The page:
1st Sunday in Ordinary Time, Year A
December 1, 2013
Even before Thanksgiving Christmas items were appearing in the stores. I saw a Santa in a mall two weeks before Thanksgiving. Radio stations are beginning to play Christmas music. The Christmas lights are going up.
But it isn’t Christmas yet!
In fact we have a whole season to celebrate in our Church before we get to Christmas. It’s called Advent.
There can be no doubt that Christmas is important. It is the birth of our Savior Jesus Christ. Indeed it is second only to Easter on our church calendar.
In fact we have a season just to help us get ourselves spiritually ready for Christmas. We call this season Advent and we begin it today.
Advent means “coming”. It is the coming of our Lord that we celebrate during this season. During Advent, we are called to think about Jesus’ coming in two ways, his first coming at the first Christmas and his second coming at the end of the ages.
Thus Advent is both a season of joyful anticipation of our Christmas celebration of Jesus’ first coming. It is also a penitential season as we think about our readiness for the second coming of Jesus. Our liturgical color for Advent is violet (known as purple to many) symbolizing our need to reflect upon our sinfulness and our need to change.
Christmas is a time of joy and hope so it really shouldn’t be surprising we tend to want to jump ahead to Christmas. Why think about our sins when we could think happy thoughts about Christmas?
It is precisely our thoughts of Christmas that should lead us to reflect on our readiness and to make changes in our lives. Jesus coming into the world is a wonderful thing. But Jesus doesn’t want to just be in our lives at Christmas. Jesus wants to be part of our lives each and every day.
Of course, we should want Jesus in our lives each and every day. What is it we pray in the Our Father? Thy Kingdom come, thy will be done.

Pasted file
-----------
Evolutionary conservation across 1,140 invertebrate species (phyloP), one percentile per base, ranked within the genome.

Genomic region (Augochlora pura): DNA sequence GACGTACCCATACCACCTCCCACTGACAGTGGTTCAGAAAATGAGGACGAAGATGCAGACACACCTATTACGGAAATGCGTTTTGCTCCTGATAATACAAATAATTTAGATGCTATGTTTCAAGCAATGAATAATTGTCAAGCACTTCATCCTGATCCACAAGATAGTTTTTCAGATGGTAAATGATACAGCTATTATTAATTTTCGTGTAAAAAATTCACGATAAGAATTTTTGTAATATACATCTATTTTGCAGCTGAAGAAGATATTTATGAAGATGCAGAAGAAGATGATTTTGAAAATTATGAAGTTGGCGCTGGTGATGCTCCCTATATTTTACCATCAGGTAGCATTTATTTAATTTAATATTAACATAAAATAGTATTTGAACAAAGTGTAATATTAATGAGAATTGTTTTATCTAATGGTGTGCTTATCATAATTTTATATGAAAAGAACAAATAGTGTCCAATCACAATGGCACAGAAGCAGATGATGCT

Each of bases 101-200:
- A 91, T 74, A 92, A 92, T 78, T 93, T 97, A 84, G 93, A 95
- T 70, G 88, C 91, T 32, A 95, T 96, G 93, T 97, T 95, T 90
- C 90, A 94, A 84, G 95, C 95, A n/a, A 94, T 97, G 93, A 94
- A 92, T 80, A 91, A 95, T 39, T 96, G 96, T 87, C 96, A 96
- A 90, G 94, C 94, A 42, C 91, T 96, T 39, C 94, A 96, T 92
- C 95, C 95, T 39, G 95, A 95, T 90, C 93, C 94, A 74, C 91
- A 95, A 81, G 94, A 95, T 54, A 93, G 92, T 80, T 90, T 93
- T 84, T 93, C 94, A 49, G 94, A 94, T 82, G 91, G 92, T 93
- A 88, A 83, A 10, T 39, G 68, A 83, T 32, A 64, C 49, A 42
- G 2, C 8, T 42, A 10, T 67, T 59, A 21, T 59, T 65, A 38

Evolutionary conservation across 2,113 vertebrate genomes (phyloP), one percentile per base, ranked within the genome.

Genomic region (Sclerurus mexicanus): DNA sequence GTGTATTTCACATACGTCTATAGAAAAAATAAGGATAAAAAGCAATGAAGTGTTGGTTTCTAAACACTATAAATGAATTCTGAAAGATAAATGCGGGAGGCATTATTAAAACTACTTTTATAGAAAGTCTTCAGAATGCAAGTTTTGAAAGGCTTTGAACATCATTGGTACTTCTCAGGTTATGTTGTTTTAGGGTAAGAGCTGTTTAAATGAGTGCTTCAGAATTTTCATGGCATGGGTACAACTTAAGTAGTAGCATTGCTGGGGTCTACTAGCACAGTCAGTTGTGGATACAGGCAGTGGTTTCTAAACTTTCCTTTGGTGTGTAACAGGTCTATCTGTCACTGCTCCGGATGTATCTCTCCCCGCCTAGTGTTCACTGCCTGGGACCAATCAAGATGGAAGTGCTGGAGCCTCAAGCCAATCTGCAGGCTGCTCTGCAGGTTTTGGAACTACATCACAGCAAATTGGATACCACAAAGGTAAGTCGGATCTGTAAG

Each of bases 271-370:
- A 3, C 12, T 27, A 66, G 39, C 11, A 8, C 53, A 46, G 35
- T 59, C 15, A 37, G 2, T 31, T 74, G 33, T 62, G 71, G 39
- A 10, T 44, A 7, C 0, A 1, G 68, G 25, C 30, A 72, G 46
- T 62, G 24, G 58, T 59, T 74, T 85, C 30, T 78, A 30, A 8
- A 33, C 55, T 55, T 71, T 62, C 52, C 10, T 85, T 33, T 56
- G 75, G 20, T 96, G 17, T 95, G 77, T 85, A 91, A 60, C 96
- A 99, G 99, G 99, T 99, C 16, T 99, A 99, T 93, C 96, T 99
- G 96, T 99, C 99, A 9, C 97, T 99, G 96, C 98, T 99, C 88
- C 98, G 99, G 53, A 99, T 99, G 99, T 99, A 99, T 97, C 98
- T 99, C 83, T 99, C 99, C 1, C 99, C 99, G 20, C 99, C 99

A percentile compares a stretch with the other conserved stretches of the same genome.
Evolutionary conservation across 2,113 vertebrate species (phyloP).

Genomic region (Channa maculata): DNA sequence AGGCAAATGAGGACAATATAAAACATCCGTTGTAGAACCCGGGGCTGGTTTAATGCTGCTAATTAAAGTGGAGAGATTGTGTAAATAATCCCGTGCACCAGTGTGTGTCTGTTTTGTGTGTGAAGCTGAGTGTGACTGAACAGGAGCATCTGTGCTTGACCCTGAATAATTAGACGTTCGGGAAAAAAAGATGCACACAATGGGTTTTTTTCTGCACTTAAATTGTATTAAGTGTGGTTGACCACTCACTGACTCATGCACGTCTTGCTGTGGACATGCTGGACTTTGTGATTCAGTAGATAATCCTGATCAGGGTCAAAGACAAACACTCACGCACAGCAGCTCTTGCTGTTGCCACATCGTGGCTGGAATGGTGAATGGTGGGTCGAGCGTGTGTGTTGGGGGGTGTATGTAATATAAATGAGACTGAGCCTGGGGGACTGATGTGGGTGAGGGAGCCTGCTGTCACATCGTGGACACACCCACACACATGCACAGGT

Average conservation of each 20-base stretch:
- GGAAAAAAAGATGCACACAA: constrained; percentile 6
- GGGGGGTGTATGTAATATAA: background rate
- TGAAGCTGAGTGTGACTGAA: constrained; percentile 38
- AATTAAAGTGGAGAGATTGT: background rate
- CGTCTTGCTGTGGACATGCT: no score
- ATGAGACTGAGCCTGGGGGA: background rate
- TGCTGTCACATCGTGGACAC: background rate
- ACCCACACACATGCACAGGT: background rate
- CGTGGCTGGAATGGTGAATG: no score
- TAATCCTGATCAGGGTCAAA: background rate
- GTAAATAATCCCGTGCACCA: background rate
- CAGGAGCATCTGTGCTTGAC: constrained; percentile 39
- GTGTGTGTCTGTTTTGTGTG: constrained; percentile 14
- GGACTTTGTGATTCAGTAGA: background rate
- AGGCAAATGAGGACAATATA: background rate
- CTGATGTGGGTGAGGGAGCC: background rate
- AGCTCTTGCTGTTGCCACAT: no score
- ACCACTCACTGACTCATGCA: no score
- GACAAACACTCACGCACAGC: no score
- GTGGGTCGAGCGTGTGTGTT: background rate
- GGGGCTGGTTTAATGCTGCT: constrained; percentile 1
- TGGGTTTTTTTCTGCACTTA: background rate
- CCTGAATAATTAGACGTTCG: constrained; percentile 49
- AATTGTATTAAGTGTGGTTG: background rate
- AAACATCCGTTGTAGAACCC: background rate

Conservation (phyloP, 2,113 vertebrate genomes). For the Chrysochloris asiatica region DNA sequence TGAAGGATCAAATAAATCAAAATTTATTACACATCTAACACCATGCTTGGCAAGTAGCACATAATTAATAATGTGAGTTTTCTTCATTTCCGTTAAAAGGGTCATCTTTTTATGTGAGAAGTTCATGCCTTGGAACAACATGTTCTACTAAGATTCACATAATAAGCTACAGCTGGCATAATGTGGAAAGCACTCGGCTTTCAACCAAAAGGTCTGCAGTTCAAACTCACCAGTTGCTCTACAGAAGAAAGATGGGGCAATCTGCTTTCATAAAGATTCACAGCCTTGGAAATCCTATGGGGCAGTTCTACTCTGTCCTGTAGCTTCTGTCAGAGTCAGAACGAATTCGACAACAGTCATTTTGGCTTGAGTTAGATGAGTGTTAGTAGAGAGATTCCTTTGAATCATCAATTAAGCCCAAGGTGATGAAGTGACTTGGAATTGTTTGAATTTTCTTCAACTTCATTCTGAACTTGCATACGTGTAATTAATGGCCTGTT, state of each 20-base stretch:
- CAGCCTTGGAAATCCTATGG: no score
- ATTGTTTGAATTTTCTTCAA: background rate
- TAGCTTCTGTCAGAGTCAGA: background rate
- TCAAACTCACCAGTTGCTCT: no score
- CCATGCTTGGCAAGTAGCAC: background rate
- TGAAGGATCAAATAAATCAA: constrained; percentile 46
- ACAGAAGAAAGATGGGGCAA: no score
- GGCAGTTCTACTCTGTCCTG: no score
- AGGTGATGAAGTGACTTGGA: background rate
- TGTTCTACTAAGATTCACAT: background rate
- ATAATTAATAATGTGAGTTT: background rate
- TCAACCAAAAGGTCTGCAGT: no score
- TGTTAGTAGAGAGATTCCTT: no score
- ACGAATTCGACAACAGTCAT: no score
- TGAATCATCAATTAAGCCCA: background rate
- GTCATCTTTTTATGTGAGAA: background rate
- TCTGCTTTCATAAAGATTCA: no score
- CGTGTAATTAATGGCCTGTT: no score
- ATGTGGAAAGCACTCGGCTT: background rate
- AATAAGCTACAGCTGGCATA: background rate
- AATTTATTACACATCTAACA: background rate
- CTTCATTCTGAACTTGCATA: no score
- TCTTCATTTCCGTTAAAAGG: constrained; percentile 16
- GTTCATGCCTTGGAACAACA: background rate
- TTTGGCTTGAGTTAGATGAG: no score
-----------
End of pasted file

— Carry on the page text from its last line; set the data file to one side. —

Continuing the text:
So we have Advent as a special season to reflect upon lives and to discern what changes we need to make in our lives.
This can be a radical change as Isaiah speaks of beating swords into plowshares and spears into pruning hooks. Won’t it be wonderful if everyone changed their lives so there would be no need to for war and violence?
To help us make the necessary changes, God instructs us in his ways in the scriptures we hear at Mass that we may walk in his paths.
Why do this now? Can’t it wait?
That’s your call. Jesus tells us that the coming of the Lord will happen just like the flood, nobody knew it was coming (except Noah).
What does Paul say to us? You know the time; it is hour now for you to awake from sleep.
When we hear Paul say “you know the time”, one might think it refers to the time of the second coming (which we don’t know) but that isn’t what Paul is pointing to.
Paul is telling the Romans it is time to change. They have heard of Jesus and his teachings. Now is the time to begin to live what Jesus teaches us.
It is time for us to make changes in our lives, to recommit ourselves to the Lord. We don’t know when the end will come but, as Paul says, for our salvation is nearer now than when we first believed.
So, we begin Advent today by thinking about our failings. This should lead us all the more to realize the great gift Jesus is to us for he brings us forgiveness made possible by his love.
What greater gift is there than Jesus’ love and forgiveness?